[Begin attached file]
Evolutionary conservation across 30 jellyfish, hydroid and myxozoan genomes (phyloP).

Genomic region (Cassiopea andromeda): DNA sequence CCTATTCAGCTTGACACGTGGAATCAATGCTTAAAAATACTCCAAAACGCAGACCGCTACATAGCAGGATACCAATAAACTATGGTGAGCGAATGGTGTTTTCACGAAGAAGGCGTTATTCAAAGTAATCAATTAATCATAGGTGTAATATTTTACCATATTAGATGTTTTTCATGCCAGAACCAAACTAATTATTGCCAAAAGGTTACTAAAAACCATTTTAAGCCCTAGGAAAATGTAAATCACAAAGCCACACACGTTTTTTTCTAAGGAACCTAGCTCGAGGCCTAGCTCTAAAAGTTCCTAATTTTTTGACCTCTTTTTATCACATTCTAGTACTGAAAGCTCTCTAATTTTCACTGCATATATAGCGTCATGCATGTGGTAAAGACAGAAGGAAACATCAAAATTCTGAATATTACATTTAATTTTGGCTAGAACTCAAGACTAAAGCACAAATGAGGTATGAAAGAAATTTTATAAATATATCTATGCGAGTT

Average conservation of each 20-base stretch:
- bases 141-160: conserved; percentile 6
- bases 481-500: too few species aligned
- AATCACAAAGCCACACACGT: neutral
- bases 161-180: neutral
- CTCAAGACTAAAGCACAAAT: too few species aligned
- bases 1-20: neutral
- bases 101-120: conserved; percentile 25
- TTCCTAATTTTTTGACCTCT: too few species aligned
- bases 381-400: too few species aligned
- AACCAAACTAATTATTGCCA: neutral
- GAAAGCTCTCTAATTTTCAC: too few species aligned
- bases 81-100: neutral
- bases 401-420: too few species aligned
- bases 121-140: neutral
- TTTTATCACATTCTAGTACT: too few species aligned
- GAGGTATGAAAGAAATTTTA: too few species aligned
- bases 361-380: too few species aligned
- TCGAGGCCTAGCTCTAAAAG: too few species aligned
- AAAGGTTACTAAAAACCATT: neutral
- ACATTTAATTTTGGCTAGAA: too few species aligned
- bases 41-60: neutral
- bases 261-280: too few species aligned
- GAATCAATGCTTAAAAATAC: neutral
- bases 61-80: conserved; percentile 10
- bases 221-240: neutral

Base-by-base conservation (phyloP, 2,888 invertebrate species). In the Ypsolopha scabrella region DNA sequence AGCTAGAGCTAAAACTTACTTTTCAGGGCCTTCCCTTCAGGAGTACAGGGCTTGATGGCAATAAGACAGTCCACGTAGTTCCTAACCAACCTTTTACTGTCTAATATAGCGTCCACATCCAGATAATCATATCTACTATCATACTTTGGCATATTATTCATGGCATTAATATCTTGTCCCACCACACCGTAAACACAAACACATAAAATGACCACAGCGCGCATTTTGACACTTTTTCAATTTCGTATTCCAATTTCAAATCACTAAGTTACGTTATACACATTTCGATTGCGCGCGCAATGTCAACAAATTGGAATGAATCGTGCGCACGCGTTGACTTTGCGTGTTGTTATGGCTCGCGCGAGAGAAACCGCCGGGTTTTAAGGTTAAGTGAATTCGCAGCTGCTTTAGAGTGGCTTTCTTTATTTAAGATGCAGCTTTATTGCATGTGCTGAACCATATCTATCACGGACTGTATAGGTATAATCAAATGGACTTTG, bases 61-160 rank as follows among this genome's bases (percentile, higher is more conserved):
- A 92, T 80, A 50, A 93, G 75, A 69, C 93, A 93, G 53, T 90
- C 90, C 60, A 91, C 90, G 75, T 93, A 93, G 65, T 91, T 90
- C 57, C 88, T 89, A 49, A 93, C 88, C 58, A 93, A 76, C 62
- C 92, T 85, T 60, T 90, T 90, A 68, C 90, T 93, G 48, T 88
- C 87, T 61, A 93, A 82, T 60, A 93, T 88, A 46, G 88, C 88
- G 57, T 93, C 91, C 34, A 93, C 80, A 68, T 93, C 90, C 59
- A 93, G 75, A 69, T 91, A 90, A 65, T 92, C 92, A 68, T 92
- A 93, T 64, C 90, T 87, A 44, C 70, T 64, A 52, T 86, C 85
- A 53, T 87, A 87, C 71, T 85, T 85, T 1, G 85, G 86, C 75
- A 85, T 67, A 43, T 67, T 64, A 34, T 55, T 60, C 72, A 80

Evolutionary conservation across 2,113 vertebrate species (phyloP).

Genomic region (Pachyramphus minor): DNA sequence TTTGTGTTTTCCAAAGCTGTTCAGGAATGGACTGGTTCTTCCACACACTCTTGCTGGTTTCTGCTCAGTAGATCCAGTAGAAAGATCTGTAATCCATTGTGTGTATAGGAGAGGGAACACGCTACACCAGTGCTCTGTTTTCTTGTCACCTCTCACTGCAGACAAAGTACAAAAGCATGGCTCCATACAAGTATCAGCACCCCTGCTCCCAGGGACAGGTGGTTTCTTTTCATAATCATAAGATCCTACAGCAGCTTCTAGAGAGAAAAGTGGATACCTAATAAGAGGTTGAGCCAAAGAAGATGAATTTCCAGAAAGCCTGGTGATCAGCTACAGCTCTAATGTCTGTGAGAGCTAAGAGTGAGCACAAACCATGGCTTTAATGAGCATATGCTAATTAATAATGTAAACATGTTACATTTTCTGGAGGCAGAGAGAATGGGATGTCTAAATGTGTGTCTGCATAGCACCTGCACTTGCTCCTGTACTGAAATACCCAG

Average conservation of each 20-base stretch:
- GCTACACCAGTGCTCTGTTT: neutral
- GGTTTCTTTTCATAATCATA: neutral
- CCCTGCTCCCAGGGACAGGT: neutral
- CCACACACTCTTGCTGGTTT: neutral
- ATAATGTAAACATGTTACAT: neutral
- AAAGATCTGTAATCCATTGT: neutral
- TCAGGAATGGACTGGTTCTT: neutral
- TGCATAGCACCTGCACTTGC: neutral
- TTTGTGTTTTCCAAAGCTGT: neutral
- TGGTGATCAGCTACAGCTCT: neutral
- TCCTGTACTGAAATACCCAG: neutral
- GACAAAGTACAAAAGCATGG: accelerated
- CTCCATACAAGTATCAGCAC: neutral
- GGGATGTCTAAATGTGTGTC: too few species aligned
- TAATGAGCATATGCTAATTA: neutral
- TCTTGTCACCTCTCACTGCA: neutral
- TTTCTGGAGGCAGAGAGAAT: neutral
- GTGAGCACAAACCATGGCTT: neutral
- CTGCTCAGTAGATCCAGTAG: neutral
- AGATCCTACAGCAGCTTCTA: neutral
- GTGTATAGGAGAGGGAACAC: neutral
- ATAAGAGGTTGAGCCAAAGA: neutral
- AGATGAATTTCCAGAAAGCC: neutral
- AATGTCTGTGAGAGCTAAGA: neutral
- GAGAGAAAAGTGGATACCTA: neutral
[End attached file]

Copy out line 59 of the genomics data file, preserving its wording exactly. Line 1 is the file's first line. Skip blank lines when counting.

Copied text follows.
- TTTCTGGAGGCAGAGAGAAT: neutral